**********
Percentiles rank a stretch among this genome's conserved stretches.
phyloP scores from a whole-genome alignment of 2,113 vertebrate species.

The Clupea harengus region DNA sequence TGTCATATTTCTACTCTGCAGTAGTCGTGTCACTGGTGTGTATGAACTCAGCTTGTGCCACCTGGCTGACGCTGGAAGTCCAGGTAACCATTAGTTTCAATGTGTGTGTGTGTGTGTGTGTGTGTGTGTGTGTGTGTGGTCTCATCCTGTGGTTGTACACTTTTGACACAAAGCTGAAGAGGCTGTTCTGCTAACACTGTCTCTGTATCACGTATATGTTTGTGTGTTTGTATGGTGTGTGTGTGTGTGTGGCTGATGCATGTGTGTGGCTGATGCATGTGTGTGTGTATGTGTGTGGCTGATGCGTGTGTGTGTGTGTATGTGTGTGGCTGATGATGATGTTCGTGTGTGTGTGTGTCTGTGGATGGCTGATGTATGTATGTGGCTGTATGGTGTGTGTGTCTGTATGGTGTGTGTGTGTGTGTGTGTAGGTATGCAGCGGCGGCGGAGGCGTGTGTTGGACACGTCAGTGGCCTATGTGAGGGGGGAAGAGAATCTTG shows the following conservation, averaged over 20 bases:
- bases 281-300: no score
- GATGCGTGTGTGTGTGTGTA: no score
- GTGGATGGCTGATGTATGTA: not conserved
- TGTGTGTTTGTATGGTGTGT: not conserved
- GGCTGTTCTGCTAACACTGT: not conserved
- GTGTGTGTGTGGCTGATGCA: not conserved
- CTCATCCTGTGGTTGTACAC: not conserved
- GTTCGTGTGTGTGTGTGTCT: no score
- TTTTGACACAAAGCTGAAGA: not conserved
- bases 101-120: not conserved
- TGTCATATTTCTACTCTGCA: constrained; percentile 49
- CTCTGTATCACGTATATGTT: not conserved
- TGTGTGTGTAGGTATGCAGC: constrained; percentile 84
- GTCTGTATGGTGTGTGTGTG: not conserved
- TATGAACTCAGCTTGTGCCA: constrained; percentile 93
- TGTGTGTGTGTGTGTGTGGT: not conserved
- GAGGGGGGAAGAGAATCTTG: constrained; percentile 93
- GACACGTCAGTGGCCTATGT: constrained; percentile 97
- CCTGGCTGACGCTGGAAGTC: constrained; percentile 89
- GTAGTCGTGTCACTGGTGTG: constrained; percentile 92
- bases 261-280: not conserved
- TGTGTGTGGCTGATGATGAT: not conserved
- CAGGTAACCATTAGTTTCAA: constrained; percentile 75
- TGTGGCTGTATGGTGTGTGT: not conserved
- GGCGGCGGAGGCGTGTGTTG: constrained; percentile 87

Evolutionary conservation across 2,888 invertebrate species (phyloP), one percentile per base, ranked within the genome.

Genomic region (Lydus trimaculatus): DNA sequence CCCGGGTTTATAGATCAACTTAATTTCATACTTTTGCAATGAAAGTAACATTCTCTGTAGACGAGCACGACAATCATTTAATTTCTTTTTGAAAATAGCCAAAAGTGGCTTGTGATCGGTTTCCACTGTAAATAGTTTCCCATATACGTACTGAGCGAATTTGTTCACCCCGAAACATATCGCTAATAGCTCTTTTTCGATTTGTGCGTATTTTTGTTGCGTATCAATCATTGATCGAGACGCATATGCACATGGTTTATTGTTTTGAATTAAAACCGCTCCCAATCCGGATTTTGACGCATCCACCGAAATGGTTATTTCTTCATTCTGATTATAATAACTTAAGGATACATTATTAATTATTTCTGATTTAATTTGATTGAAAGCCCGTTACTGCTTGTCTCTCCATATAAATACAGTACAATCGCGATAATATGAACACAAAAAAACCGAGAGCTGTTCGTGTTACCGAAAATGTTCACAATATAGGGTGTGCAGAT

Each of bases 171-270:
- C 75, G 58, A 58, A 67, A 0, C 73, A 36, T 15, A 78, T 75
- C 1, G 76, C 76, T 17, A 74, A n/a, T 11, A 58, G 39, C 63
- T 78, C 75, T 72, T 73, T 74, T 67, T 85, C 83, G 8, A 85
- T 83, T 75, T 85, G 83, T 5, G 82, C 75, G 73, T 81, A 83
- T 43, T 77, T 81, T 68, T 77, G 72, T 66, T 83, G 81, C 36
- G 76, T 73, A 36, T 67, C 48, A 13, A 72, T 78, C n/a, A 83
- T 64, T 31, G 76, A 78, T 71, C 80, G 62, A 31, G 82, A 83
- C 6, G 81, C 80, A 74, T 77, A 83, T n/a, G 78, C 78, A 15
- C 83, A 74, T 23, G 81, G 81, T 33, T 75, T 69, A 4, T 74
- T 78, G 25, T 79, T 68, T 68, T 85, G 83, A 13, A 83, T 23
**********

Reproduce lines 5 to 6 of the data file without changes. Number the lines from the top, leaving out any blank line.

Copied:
- GATGCGTGTGTGTGTGTGTA: no score
- GTGGATGGCTGATGTATGTA: not conserved